Bipolar disorder is a medical condition in which a person experiences extreme highs (mania) and extreme lows (depression). Also called manic-depression, it is more serious than the everyday ups and downs that most people experience. During a manic episode, a person’s mood flies high—he or she may be excessively excited, irritable, or aggressive. People who are manic might not see anything wrong with their behavior, even though it’s alienating to family and friends. During a depressive episode, all that manic energy disappears and that same person might feel sad, sluggish, or disinterested in previously enjoyable activities.

Bipolar disorder can lead to a variety of mood patterns. Some people might primarily have episodes of mania or of depression, or they may cycle rapidly between the two. It’s also possible to remain symptom-free for extended periods of time.

Bipolar disorder is based in brain chemistry and tends to run in families. However, environmental factors such as stress, sleep disruption, and drug or alcohol use may also trigger manic-depressive episodes. It is most commonly diagnosed in people of college age. It can affect people’s ability to work, study, interact with others, or take care of themselves. Some people with bipolar disorder have thoughts of suicide.

Bipolar disorder is a treatable condition and the majority of people with this condition respond well to medication and therapy.  It’s important to get help and stick to a prescribed treatment plan.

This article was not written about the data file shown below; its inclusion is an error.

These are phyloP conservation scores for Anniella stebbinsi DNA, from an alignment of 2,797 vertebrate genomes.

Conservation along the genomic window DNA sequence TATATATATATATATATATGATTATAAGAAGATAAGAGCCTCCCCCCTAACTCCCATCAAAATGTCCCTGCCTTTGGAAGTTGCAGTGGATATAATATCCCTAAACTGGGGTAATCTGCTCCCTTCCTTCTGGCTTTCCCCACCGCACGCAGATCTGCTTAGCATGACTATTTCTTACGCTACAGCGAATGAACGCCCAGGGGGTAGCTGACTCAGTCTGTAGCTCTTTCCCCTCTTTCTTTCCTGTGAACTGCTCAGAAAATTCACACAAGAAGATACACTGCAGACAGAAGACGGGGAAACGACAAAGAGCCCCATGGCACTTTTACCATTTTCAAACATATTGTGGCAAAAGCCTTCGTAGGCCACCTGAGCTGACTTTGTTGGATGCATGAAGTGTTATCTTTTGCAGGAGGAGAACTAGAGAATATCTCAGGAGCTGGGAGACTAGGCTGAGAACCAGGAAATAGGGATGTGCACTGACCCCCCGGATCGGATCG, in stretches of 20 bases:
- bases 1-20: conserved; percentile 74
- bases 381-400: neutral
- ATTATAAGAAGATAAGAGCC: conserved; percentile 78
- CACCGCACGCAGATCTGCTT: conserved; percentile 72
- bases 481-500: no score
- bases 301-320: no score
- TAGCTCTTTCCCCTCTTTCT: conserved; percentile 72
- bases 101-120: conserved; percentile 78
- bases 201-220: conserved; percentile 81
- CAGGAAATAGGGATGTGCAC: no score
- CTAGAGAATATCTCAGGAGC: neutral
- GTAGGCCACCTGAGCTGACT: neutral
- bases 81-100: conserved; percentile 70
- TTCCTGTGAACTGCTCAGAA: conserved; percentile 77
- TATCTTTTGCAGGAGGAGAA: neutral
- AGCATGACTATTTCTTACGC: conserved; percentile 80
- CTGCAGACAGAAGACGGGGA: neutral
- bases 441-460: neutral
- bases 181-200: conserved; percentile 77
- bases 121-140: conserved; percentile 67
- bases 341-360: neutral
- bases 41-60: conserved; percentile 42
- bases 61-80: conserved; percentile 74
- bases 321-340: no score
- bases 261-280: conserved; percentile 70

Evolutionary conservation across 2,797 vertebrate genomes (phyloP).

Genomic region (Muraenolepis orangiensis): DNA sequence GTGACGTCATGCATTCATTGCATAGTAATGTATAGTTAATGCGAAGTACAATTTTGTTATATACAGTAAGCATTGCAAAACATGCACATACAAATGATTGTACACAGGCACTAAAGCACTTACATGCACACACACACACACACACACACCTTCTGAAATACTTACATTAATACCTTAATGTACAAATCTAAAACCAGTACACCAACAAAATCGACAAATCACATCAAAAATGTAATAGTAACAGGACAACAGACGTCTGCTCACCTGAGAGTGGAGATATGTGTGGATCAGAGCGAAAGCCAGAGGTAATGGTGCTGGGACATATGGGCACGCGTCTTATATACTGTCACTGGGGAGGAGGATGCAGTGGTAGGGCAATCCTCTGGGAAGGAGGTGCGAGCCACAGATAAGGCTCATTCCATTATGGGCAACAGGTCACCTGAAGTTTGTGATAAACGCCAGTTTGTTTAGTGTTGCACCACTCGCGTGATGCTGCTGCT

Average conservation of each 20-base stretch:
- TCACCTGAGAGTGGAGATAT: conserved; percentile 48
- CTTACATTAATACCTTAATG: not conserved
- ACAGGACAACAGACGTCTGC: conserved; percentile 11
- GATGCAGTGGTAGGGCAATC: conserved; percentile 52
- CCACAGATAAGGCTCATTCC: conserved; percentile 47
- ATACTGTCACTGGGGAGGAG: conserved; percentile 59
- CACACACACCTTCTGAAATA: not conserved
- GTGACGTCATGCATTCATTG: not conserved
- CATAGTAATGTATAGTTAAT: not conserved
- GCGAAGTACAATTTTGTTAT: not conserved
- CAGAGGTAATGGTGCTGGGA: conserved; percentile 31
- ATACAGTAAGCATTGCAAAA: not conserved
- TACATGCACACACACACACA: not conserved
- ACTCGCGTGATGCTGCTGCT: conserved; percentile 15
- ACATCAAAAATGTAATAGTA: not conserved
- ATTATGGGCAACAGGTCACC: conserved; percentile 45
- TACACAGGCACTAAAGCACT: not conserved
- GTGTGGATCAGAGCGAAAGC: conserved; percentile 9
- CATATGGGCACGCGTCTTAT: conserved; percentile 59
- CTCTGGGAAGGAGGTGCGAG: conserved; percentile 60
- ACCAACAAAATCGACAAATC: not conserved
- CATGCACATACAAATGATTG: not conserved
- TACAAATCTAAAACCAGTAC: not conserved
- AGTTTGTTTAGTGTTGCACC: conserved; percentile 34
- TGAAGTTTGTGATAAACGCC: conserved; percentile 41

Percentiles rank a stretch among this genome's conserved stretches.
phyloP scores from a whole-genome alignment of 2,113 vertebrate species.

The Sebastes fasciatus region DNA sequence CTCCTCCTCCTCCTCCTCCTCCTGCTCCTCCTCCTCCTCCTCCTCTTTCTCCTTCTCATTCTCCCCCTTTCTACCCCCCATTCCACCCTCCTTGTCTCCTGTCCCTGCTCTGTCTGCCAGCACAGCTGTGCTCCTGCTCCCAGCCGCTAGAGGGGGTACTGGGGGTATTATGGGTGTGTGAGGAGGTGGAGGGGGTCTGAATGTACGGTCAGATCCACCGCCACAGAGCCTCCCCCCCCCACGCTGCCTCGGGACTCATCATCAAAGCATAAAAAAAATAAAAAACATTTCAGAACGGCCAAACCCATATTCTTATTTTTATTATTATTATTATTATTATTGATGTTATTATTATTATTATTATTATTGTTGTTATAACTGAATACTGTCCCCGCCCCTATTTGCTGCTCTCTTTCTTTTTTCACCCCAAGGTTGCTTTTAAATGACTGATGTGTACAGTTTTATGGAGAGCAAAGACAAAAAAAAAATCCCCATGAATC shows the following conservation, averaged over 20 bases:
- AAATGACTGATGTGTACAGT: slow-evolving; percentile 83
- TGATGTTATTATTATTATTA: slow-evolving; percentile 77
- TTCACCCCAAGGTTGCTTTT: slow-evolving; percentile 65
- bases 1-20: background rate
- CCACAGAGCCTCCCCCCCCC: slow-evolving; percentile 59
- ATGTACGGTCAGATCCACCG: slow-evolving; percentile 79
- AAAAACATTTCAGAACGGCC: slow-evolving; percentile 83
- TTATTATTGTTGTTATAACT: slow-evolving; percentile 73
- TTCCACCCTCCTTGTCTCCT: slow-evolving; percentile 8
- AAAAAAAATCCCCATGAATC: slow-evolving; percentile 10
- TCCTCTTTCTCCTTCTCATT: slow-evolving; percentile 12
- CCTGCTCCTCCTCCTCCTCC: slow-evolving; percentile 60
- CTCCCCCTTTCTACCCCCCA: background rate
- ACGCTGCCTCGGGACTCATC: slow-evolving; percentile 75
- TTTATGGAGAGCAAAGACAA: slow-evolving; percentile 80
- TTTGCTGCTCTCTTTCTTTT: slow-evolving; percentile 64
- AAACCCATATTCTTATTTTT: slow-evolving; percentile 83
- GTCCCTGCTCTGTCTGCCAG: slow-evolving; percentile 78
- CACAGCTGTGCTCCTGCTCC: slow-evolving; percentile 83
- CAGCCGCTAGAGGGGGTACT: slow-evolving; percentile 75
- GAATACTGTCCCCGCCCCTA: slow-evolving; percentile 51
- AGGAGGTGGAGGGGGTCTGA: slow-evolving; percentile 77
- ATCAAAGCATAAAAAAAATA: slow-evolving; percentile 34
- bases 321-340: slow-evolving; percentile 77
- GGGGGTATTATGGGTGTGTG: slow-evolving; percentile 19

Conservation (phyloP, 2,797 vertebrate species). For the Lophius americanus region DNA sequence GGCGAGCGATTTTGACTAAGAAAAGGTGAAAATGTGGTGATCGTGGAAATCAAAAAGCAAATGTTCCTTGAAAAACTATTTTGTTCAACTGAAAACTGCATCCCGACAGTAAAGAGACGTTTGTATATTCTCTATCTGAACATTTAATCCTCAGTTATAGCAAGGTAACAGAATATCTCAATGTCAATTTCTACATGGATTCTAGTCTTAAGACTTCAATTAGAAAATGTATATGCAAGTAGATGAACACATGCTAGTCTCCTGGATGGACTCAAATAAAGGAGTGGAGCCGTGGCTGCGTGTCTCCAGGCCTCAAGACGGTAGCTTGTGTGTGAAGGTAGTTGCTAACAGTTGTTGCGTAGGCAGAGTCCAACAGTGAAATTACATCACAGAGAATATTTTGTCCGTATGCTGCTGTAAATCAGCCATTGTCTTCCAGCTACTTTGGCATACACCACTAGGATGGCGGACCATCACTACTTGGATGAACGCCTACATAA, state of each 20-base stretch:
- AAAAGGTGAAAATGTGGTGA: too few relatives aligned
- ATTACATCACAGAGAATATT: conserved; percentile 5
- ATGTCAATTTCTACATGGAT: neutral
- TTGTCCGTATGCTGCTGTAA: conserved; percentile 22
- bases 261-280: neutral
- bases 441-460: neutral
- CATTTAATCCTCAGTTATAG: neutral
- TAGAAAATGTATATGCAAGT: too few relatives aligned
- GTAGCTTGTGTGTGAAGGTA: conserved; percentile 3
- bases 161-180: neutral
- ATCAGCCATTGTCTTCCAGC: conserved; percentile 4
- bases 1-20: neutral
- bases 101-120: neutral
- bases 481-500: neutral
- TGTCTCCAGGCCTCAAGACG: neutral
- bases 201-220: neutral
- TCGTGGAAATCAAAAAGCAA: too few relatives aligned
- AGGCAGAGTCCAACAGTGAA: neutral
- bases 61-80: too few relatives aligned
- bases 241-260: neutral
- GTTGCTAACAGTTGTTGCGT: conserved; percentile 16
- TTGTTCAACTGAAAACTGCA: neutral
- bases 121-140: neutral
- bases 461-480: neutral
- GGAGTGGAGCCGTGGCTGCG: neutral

Symptoms of Mania:

  • Excessively “high,” euphoric mood
  • Extreme irritability
  • Unrealistic beliefs in one’s abilities and powers, such as feeling able to control world events
  • Decreased need for sleep without feeling tired
  • Racing thoughts or fast speech
  • Distractibility or difficulty concentrating
  • Agitation
  • Spending sprees
  • Increased energy, activity, and restlessness
  • Poor judgment
  • Increased sexual drive
  • Abuse of drugs, particularly cocaine, alcohol, and sleeping medications

Symptoms of Depression:

  • Persistently sad, anxious, irritable or empty mood
  • Loss of interest in previously enjoyable activities, including sex
  • Withdrawal from friends and family
  • Trouble sleeping or sleeping too much
  • Feeling tired or rundown